We Tested Amazon Redshift Concurrency Scaling: Here are our Results
Amazon Redshift offers an attractive feature that can help organizations manage their hosting bill. It’s called concurrency scaling, and according to Amazon, it “automatically and elastically scales query processing power to provide consistently fast performance for hundreds of concurrent queries.”
Table of Contents
Introduction to Amazon Redshift Concurrency Scaling
Before concurrency scaling, Redshift users faced a familiar dilemma – dealing with peak demand. There were two options:
- Optimize for typical workload, which means that analytics and BI queries may run slower at peak times.
- Overprovision to meet peak demand, which is a waste of resources at off-peak times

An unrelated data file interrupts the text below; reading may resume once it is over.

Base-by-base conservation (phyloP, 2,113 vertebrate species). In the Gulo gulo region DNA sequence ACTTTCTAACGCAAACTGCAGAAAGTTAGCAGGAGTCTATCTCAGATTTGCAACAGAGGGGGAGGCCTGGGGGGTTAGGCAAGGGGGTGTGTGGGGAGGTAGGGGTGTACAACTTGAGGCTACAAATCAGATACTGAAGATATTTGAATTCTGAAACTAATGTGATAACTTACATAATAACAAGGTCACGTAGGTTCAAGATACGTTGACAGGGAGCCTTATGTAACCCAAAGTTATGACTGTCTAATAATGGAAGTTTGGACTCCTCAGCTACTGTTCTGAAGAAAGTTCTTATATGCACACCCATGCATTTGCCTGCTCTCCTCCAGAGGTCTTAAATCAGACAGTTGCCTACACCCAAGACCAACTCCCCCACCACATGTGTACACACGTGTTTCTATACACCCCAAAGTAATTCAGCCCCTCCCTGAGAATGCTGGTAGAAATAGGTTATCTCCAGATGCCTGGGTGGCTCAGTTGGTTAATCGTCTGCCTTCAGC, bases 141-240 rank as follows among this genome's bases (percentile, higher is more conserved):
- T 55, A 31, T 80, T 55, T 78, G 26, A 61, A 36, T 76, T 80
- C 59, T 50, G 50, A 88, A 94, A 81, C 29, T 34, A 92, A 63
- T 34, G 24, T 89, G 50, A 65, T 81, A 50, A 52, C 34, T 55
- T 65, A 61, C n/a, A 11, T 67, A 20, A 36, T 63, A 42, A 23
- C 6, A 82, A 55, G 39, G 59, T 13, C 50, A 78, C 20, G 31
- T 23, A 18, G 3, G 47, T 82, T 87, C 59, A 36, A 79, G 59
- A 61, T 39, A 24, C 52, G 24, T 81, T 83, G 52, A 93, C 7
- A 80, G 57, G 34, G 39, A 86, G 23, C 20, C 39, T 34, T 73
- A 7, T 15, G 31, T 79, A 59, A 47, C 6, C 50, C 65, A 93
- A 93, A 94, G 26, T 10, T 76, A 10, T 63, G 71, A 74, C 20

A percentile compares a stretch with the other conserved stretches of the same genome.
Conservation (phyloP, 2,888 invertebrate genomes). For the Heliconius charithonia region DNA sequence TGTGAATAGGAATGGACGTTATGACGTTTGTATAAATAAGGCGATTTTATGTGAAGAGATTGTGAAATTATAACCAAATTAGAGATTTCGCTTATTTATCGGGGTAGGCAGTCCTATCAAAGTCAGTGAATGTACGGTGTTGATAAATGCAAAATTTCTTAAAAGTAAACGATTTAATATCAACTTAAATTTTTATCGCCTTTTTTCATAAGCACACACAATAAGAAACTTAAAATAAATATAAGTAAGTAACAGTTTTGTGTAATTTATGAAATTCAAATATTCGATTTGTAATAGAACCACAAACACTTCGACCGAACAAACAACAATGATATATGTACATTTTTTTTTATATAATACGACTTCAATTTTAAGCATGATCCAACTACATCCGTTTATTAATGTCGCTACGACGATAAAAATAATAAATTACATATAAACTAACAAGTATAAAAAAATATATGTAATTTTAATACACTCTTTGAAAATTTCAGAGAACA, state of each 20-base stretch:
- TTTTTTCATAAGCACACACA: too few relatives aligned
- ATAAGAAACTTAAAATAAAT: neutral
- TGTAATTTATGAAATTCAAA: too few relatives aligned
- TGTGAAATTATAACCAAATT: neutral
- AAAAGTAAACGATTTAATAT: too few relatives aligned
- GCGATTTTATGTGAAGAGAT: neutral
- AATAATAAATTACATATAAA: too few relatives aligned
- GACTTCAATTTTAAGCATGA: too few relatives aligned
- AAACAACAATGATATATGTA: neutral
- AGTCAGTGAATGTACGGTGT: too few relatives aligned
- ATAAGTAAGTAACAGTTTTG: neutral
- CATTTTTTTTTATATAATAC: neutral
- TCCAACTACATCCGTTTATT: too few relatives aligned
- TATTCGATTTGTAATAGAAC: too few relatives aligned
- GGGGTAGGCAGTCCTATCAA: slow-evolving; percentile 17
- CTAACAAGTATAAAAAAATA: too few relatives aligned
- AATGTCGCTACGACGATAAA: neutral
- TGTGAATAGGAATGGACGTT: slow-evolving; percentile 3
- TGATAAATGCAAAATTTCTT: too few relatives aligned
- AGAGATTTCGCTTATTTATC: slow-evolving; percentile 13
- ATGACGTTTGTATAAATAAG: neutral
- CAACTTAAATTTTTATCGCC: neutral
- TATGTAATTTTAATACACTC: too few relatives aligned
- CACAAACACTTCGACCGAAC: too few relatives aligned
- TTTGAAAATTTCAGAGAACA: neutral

Concurrency scaling adds resources to your Redshift cluster on an on-demand basis, adding processing power during peak time and withdrawing it in quieter moments.
In terms of pricing, concurrency scaling works on a credit system that should make it free for most users. Amazon allows you to earn one free hour of scaling for every 24 hours of main Redshift cluster usage, and these credits accrue over time. Any usage outside of your credits gets billed on a per-second basis according to your Redshift agreement.
Concurrency scaling makes financial sense, but can it offer consistent service? Let’s find out.
There are three eligibility requirements for concurrency scaling. Your Redshift cluster must be:
- EC2-VPC platform
- Node type must be dc2.8xlarge, ds2.8xlarge, dc2.large, ds2.xlarge, ra3.4xlarge, or ra3.16xlarge.
- Number of nodes between 2 and 32
This means that single-node clusters are not eligible. Also, note that the cluster must have had fewer than 32 nodes at creation. If your cluster originally had 50 nodes and you scale down to 32, you’re still not eligible for concurrency scaling.
Eligible Query Types
Concurrency scaling does not work on all query types. For the first release, it handles read-only queries that meet three conditions: